MELBOURNE, FLA. — Dr. Gordon Patterson, Florida Institute of Technology professor of humanities and communication, and the university’s historian, has
written the highly praised The Mosquito Crusades: A History of the American Anti-Mosquito Movement from the Reed commission to the First Earth Day. The
book will be published by Rutgers University Press in April.
Reviewer Bruce F. Eldridge, professor emeritus of entomology at the University of California, Davis, called the book: “An expertly written story of the
origins and development of public mosquito abatement in the United States. I know of no author having a better understanding of the subject.”
Capt. Stanton E. Cope, director of the Armed Forces Pest Management Board, wrote: “This is a singularly impressive work that will appeal to a broad
audience, including scientists, historians, students, mosquito control experts and the general public.”
Patterson has been invited to present the Rutgers University Dean’s Distinguished Lecture in June. His presentation will coincide with National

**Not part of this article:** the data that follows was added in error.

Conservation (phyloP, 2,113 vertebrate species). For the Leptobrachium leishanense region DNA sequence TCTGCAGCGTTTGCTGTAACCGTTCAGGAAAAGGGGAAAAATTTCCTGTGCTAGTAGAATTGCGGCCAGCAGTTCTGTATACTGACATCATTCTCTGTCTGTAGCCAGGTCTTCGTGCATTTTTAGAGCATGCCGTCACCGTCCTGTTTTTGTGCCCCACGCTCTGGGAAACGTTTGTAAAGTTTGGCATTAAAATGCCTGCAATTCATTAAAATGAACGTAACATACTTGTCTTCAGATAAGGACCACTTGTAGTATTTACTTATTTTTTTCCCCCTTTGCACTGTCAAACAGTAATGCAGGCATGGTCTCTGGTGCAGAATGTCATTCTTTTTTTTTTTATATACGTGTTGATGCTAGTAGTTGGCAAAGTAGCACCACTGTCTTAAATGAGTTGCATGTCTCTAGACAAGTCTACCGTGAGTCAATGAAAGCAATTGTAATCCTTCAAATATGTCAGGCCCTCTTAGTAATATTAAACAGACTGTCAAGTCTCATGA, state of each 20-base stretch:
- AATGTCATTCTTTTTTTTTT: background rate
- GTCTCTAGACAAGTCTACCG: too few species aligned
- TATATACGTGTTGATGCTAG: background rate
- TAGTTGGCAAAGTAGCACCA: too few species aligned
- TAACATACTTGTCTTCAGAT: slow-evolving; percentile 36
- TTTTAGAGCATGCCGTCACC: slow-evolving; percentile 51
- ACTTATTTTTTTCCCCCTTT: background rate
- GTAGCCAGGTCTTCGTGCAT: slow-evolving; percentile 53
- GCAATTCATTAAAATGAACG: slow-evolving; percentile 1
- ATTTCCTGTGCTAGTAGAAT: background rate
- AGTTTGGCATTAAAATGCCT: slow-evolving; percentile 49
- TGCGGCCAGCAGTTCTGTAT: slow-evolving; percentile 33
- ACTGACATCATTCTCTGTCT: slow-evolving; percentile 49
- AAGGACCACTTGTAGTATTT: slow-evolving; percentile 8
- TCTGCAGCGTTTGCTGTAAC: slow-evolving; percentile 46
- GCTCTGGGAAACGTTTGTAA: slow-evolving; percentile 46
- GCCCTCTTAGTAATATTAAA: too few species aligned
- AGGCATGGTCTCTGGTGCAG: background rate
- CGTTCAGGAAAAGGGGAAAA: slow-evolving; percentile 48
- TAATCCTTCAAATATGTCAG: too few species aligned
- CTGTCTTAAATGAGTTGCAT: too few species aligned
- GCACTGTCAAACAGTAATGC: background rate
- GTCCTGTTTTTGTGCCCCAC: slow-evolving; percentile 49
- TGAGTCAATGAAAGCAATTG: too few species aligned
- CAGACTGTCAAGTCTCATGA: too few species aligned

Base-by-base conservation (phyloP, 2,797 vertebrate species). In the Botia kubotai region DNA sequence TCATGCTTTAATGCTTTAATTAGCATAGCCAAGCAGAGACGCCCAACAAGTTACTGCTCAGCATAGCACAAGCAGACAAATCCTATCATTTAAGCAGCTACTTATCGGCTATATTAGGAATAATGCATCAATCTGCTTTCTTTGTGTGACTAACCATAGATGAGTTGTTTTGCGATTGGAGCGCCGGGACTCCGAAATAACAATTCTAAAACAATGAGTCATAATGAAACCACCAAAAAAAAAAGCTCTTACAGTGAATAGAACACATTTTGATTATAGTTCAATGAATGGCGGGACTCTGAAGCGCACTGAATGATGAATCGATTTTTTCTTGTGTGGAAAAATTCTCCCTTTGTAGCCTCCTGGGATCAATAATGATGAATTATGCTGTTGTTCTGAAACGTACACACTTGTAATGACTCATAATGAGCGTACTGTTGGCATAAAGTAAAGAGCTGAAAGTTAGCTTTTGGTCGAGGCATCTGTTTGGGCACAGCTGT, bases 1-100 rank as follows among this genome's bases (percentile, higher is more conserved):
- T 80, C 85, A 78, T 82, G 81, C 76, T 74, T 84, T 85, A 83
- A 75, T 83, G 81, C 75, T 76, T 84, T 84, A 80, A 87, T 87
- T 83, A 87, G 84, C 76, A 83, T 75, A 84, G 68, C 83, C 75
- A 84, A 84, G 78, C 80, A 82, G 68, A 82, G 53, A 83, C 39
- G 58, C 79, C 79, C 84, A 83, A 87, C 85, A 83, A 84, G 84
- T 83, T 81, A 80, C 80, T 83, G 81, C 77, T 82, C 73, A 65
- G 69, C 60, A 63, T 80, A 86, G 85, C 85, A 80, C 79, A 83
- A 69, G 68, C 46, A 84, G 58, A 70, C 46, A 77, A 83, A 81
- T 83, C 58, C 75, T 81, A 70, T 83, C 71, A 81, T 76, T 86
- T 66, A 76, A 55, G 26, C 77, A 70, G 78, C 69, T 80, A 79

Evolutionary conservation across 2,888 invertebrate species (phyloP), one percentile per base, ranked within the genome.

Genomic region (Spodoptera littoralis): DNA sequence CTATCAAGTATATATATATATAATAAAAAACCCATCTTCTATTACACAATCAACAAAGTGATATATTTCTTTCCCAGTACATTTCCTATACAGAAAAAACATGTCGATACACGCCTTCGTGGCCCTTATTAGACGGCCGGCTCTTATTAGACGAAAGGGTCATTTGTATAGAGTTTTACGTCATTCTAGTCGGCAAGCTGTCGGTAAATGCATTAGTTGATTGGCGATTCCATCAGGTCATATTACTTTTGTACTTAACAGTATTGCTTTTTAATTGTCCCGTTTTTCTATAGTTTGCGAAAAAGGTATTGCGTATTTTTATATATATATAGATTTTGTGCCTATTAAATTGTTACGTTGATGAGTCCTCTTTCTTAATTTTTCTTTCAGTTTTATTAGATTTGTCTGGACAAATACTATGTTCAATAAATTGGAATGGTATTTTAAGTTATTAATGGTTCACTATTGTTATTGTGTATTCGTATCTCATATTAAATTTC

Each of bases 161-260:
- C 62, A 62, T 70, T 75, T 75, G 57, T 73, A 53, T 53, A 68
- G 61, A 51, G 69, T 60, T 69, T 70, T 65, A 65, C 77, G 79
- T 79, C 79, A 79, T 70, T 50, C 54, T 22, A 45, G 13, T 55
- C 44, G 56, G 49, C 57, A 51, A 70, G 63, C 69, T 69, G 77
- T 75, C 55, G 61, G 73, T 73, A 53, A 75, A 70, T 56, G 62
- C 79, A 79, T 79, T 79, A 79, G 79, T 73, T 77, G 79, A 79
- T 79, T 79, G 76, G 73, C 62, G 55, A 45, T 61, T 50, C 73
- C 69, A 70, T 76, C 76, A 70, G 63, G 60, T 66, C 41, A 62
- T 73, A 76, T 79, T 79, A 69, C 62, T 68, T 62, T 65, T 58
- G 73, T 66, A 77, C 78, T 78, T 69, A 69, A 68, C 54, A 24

Mosquito Awareness Week.
“Mosquito control in many respects is a metaphor for the relationship between human beings and their environment,” said Patterson. “It is also a metaphor
for the relationship between human beings and their past.”
Patterson won the 2005 Presidential Book Award of the Florida Historical Society for his first book on the topic, The Mosquito Wars: A History of Mosquito
Control in Florida. He also wrote Florida Institute of Technology, a pictorial history. Patterson is a past chair of the social science section of the
Florida Academy of Science, a former director of the Florida Historical Society and a past Florida Defenders of the Environment Board of Advisers member.